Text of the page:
From Rothko to RETNA

MOCA is doing what every museum ought to do: mainstreaming the art of right now into permanent collection galleries. The latest reinstall of MOCA’s collection, at the Grand Avenue building, may be the most satisfying ever. As usual it starts with Giacometti and abstract expressionism. The chronology runs continuously all the way to 2013 and, yes, street art. The latest works are two RETNA murals commissioned for a corridor, Para mi gente, los pintores de mi alma (For My People, the Painters of Our Spirit) and The falcon, before and after.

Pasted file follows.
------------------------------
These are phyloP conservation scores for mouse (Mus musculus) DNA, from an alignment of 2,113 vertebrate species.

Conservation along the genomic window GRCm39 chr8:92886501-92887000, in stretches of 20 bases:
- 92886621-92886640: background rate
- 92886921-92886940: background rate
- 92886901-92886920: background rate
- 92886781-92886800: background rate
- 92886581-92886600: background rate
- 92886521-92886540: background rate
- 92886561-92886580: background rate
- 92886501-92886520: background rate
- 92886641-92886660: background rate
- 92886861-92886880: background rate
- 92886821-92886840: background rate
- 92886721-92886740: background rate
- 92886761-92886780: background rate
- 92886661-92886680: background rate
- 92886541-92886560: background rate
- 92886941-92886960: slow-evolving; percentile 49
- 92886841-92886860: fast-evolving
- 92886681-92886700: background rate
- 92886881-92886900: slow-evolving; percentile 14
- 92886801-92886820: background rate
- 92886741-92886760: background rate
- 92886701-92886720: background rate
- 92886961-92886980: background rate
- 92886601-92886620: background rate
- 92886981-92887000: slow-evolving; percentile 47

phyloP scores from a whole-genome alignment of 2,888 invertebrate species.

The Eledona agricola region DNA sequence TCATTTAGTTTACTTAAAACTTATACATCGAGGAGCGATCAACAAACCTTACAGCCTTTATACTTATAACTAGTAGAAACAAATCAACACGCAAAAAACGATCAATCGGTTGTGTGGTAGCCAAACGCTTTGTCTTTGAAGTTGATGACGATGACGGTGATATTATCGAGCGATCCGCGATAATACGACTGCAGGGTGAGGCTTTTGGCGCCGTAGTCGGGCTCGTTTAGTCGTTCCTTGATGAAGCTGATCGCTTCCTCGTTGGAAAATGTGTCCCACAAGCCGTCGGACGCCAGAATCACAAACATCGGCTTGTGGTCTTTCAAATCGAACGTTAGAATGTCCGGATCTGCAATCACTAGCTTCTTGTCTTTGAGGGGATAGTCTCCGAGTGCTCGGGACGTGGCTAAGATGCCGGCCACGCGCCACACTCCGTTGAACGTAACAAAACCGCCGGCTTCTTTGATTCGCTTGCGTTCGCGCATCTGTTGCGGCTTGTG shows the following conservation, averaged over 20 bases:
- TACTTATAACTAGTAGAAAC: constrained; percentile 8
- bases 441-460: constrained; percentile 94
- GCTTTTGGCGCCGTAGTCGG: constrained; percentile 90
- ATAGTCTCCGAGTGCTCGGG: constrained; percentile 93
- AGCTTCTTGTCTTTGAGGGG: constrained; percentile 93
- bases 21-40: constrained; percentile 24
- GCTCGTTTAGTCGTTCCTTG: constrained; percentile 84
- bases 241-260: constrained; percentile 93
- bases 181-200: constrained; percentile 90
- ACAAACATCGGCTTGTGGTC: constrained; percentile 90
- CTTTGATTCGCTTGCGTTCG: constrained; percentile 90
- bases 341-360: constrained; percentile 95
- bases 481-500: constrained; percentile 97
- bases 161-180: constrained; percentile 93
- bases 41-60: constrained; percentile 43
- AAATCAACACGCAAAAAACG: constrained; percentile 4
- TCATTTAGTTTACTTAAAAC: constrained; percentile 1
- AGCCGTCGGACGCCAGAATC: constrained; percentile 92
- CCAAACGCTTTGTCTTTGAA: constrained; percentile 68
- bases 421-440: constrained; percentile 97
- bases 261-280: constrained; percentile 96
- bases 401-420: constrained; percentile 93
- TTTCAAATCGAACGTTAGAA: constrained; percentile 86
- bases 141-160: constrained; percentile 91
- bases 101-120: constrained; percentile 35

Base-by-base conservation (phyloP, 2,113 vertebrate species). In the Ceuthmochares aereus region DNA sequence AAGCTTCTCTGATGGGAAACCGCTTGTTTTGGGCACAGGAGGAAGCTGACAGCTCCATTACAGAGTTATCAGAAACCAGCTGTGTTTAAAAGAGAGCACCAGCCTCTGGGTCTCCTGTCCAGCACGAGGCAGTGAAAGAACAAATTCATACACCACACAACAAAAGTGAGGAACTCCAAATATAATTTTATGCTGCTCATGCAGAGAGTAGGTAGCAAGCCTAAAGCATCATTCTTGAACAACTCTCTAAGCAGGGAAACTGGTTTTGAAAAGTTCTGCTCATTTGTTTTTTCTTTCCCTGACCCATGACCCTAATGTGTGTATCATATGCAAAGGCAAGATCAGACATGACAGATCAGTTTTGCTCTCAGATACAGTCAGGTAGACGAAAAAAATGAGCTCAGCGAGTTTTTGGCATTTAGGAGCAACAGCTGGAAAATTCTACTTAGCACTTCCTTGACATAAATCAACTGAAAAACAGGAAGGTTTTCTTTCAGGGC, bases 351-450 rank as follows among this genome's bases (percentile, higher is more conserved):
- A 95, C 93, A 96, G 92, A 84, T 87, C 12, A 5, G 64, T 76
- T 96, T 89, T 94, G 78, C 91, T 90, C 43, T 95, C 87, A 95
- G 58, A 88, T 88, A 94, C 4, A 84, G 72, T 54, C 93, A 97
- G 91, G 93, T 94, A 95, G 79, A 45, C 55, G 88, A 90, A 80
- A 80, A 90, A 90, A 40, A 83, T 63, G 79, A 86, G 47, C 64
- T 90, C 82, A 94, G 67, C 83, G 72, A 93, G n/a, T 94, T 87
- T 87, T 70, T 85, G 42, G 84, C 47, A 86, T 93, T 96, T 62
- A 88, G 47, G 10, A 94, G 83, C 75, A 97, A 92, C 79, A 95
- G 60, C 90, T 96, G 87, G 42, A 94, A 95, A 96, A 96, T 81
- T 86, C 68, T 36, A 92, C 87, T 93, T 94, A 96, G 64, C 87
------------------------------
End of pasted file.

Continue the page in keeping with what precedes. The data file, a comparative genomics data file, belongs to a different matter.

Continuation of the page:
The most topical surprise is a loan, Charles Ray’s monumental relief Two Boys (2010). Have effigies of Huck Finn youth ever been more controversial than Ray’s? Venice is removing his tourist-friendly Boy with a Frog because (according to which story you believe) the boy is nude and/or they want to replace an antique lamppost that used to be there. In the U.S. the ultra-conservative National Civic Art Society has damned Frank Gehry’s Eisenhower Memorial largely on the basis of a conversation Gehry had with Ray—in which Ray passed on the opportunity to sculpt Ike. Operating in Joe McCarthy insinuation mode, the NCAS report quotes from the MoMA catalogue entry for Ray’s Family Romance (the passage could just as well describe the viewer before Two Boys): “Its manipulations of scale also imply a disruption of society’s balance of power: not only have the children grown, but the adults have shrunk.”

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